Just the fact that meat eating has been a consistent part of practically every society known to history and prehistory, including those with specific food prohibitions, such as Jews, Muslims, and Hindus, says to me that humans are meant to eat animal protein. Vegans and vegetarians have no basis in history or prehistory for their practices and, in my opinion, it is unnatural and potentially more unhealthy than a diet with some meat. But, to each his or her own.
But it does remind me of a joke someone once told me, “If God meant people to be vegetarians, he wouldn’t have made animals out of meat.” I think it is funny, your mileage may vary.
It may come as a surprise to some that the recent discovery by anthropologists that hominins were eating meat 1.5 million years ago is a big advance in the science of human evolution. The average person is used to seeing the caricature of cavemen with a huge hunk of bone and meat in his hand and mouth.
Yet, earlier ancestors, including relations that still exist, such as Chimpanzees, ate/eat little meat. Our earliest ancestors ate little or no meat that we know of. Until now. Scientists believe that meat eating was essential for hominins to develop the brain capacity that set us apart from other species, including our distant ancestors. Obviously, other animals eat meat, so it is theorized that meat eating coupled with the genetic disposition of hominins led to what we now know as humanity, or homo sapiens. That is huge, if true.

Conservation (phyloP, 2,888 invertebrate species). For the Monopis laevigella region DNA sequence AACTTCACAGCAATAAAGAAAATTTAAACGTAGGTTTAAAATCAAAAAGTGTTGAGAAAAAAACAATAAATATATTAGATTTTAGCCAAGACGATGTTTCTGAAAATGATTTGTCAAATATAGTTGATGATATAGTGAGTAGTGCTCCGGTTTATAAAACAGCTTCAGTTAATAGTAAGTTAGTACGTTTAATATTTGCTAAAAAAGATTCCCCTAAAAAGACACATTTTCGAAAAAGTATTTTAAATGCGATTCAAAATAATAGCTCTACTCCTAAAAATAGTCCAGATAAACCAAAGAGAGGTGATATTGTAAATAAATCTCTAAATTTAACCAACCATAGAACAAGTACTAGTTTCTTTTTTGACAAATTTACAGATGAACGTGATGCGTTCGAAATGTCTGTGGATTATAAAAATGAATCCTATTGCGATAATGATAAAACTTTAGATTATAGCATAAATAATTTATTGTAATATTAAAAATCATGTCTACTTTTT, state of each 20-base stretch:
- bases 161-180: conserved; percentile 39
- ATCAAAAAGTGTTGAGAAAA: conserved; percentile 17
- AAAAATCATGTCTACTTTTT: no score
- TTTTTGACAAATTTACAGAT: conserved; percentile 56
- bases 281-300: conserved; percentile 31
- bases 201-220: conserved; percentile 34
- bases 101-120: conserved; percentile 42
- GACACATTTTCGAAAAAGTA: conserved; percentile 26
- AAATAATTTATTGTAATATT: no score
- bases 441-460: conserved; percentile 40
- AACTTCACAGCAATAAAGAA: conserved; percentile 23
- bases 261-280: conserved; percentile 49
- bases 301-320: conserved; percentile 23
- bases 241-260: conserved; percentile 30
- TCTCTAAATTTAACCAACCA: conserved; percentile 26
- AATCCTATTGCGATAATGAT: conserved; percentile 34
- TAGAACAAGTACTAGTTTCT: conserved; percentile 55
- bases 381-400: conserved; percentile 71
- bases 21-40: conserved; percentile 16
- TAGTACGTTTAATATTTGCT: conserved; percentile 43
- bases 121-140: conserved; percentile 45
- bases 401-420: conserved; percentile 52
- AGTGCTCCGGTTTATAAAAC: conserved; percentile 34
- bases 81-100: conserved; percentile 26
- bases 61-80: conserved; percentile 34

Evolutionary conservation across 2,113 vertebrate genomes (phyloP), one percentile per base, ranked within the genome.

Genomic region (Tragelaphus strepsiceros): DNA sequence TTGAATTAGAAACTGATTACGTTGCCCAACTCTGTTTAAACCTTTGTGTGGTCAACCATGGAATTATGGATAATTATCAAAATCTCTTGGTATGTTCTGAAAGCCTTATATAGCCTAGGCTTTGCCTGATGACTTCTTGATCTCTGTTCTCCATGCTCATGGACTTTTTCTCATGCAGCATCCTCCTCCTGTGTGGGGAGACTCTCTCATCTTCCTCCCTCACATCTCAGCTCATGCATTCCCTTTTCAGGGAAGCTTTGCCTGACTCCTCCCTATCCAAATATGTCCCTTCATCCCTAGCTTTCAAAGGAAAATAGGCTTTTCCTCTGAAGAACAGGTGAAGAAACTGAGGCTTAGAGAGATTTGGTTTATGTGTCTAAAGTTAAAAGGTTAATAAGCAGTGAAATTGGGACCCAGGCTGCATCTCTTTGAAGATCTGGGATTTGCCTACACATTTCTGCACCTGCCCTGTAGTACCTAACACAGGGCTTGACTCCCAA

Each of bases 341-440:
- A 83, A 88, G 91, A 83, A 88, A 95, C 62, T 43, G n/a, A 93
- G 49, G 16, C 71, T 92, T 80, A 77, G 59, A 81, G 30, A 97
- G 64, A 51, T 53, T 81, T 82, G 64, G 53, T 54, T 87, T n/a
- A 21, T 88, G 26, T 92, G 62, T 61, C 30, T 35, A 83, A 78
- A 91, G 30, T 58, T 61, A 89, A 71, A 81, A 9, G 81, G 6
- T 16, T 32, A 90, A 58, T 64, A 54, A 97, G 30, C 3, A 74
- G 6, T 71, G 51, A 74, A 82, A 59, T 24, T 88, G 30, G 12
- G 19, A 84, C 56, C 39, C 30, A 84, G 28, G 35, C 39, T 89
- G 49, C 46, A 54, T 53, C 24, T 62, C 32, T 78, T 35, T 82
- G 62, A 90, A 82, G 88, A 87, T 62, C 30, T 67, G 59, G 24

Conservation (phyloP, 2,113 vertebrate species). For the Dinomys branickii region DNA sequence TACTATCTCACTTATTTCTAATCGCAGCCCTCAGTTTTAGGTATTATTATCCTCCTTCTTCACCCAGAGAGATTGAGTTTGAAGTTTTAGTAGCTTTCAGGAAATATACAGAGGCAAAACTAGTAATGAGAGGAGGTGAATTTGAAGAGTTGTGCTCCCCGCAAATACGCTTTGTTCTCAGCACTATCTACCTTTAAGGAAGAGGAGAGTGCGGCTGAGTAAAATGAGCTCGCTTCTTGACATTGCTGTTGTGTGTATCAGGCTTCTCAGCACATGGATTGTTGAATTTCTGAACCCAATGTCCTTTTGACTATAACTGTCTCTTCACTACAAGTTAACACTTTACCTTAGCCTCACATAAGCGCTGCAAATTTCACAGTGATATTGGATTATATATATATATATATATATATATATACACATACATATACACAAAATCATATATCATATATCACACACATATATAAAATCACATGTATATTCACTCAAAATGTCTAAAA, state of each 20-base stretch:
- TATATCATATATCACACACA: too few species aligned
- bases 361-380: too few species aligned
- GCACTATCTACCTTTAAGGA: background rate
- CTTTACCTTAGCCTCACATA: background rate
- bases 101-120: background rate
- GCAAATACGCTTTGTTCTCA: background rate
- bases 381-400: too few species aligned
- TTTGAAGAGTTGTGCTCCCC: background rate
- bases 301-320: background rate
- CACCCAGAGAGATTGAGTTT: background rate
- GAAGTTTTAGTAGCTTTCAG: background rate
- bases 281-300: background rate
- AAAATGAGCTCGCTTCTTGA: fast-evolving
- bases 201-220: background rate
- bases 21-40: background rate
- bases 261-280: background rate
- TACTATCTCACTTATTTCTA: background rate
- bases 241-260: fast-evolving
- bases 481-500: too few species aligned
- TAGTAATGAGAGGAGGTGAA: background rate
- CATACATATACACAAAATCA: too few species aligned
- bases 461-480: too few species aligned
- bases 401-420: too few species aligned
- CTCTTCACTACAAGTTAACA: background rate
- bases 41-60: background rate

So, how did the anthropologists know that meat eating was taking place 1.5 million years ago? As an anthropologist myself, this is exciting work.
A two-inch skull fragment was found in northern Tanzania, where many other significant finds have been made. It was from a 2-year old child that had porotic hyperostosis associated with anemia. This condition is caused by a meat-eating diet that was suddenly short on meat. And this was a 2-year old child, recall, meaning others were providing his food.
Dr. Musiba, lead scientist, said
the evidence showed that the juvenile’s diet was deficient in vitamin B12 and B9. Meat seems to have been cut off during the weaning process.
“He was not getting the proper nutrients and probably died of malnutrition,” he said.
The study offers insights into the evolution of hominins including Homo sapiens. Musiba said the movement from a scavenger, largely plant-eating lifestyle to a meat-eating one may have provided the protein needed to grow our brains and give us an evolutionary boost.
Tags: anthropology, brain, brain capacity, chimpanzee, Dr Musiba, evolution, Hindu, hominid, hominin, homo sapien, human evolution, Jew, meat, meat eating, Musiba, Muslim, skull, skull fragment, Tanzania, vegan, vegetarian